Phoenix Suns trade veteran Caron Butler for cap space, roster flexibility

While Caron Butler would have provided a good locker room presence - for both the players and the media - his spot in the rotation was always unneeded. A rebuilding team should not play a late-career veteran on his last breath of NBA value. It's not good for the vet (as we know with Luis Scola last season), not good for the kids who need room to grow and ultimately not good for future draft pick position.

And then boom. On a sleepy, boring Wednesday night, Butler was gone. Reportedly at his request, and to a city he wanted to go.

Vets win games, even if it's only a few of them. And when a team is in dogfight with Philadelphia, among others, for the best draft selection next spring, every loss counts.

But I, for one, will miss the chance to speak to Caron throughout the season.

Oh Caron, we hardly knew ye.

After being acquired along with Eric Bledsoe from the Clippers, Butler attended his introductory press conference in mid-July speaking of looking forward to a new chapter in his life as a needed veteran on a young team. New GM Ryan McDonough spoke of wanting Butler for years, and being thrilled at finally handing him.

Right after that, Butler moved to the Valley to enroll his kid in school by the beginning of the term. He entrenched himself, went "all in". The thought of Butler as a Phoenix Sun for the entire season began to sink in to Suns fans.

Just two weeks ago, Butler was the centerpiece of the Suns Jersey Reveal Fashion Show. Afterward, he was eloquent and full of promise for the upcoming Suns season. Soon after that, he did interviews on wanting to mentor Michael Beasley back to the land of the NBA.

And then boom. On a sleepy, boring Wednesday night, Butler was gone. Reportedly at his request, and to a city he wanted to go.

No word on whether Butler put in his trade request immediately after having to wear the sleeved jersey.

No word on whether Beasley contacted Butler after his proclamation of mentorship, after which Butler realized what an uphill battle it would be.

It appears that something changed.

But then again, the declining 33-year-old Butler never did make sense for this team. He ate up cap space, and promised to choke down 30 precious minutes a night that could go to a younger player.

Now Butler is in Milwaukee.

What does this mean for the Suns?

It means the Suns are back to having about $6 million in cap space, just like they were at the beginning of the summer.

It means the Suns effectively traded Jared Dudley and a second round pick for Eric Bledsoe, Slava Kravtsov and Ish Smith.

Still a very good deal for the Suns, assuming Bledsoe plays well enough to earn Dudley's minutes. The latter two have no future with the Suns unless there's a rash of injuries during voluntary pickup games next month. Otherwise, they are toast.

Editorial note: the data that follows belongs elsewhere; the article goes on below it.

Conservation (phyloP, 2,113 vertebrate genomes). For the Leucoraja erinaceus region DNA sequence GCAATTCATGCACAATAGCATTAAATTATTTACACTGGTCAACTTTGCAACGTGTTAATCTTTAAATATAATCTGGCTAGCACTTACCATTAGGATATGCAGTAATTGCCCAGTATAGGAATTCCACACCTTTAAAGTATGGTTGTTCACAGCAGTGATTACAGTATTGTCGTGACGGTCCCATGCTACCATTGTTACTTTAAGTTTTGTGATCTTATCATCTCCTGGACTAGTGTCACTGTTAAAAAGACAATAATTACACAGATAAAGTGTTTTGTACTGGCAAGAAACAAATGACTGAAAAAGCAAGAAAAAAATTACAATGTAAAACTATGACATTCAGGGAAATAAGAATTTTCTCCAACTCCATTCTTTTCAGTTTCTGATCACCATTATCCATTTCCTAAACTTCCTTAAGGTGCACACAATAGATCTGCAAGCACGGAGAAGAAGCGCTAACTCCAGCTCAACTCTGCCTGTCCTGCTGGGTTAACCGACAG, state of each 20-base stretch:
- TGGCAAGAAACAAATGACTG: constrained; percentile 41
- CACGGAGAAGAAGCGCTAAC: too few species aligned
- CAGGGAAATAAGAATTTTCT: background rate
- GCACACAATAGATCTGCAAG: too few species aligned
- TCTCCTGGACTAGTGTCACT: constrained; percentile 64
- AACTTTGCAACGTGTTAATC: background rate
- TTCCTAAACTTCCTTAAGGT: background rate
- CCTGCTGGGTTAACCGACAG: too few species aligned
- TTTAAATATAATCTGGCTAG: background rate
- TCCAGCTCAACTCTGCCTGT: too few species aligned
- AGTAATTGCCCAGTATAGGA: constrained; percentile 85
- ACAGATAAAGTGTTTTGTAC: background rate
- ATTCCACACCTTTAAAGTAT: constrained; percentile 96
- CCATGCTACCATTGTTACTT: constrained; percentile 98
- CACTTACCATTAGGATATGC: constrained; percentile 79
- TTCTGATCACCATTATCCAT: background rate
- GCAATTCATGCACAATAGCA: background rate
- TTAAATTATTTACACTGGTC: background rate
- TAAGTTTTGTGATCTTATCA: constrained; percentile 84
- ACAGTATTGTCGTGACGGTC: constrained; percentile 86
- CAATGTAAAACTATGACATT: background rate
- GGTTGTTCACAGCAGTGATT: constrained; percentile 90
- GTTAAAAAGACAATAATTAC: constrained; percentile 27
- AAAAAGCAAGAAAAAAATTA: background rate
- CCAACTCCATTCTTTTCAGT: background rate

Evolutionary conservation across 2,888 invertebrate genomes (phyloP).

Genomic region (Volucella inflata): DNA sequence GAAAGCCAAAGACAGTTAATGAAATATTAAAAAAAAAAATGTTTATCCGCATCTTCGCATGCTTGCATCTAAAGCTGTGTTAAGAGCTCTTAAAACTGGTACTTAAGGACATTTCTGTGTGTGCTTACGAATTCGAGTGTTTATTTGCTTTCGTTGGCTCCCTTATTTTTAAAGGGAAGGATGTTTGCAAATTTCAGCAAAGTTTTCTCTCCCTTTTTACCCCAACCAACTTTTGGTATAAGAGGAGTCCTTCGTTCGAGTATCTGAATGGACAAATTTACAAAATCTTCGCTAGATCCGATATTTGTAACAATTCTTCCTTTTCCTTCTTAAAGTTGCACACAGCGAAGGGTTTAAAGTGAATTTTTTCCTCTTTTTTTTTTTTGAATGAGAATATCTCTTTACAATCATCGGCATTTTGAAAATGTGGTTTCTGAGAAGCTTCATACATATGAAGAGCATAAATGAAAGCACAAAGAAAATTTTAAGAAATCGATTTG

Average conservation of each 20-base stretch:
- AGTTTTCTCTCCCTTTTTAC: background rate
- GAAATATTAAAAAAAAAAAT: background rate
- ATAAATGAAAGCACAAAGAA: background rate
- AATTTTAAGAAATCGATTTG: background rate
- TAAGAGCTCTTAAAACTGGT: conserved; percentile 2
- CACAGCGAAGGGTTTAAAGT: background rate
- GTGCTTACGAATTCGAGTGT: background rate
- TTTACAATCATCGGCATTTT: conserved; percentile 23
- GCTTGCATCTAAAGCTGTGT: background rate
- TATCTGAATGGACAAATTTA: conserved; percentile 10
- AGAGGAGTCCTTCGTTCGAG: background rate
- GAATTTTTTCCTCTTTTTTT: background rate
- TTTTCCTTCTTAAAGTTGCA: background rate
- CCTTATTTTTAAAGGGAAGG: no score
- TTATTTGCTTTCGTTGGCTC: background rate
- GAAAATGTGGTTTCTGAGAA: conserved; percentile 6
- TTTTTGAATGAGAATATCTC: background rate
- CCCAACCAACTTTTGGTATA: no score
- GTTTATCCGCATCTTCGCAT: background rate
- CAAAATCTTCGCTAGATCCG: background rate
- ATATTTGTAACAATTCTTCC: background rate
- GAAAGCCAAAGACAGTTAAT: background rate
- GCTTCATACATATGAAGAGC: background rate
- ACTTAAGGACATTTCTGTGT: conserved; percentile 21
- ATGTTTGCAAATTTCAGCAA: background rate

Kravtsov, 25, was the backup C for Detroit last season in a limited role. He was traded to Milwaukee just a month ago in the Jennings/Knight trade as salary filler, who immediately slotted him for release from his contract. Milwaukee was loaded in the front court, so there was no room at the inn for the Ukrainian. The Suns already have Gortat, Len and Plumlee wanting C minutes, so Kravtsov faces elimination here too. Ironically, now Detroit is short on big men and has since been looking at guys like Jason Collins.

Ish Smith is a journeyman who won't crack a PG rotation already overloaded with Dragic, Bledsoe, Marshall and even Diante Garrett.

But again, the Suns have their cap space back. The same space they used to get Bledsoe in the first place. With punitive luxury tax damages threatening many of league's teams next spring, cap space is a very nice thing to have.

What's next?

Well, the Suns now have 17 players under guaranteed contracts for the upcoming season.

In the small picture, decisions still loom on Channing Frye (heart) and Michael Beasley (brain). Frye is still waiting for results on his latest tests, but since he hasn't started working out yet it appears unlikely he will play this season.

Maybe the extra cap space will make releasing Beasley and his $6 million contract this season more palatable. It's always been best for the Suns to release Beasley after September 1 to apply (and pay) his entire 2013-14 salary as quickly as possible, leaving only $3 million eating space in the future. With plenty of cap space now (about $6 million, counting Beasley's money), the Suns have the flexibility to eat that $6 million his season without hurting their trade opportunities.

The Suns also are unlikely to blink an eye if they need to release any or all of Malcolm Lee (884K), Kravtsov (1.5 mil) or Ish Smith (900K) to get down to 15 players by the regular season.

In the big picture, the Suns are still positioned to make a larger move for better individual talent. Whether that happens in September or October, February (trade deadline), June (Draft) or even July is up to McDonough finding the right deal(s).

He's shown he can tear down pretty well. At some point, he will build the Suns back up. So far, it appears that the build up will be conveniently timed to bear fruit AFTER the vaunted 2014 Draft.

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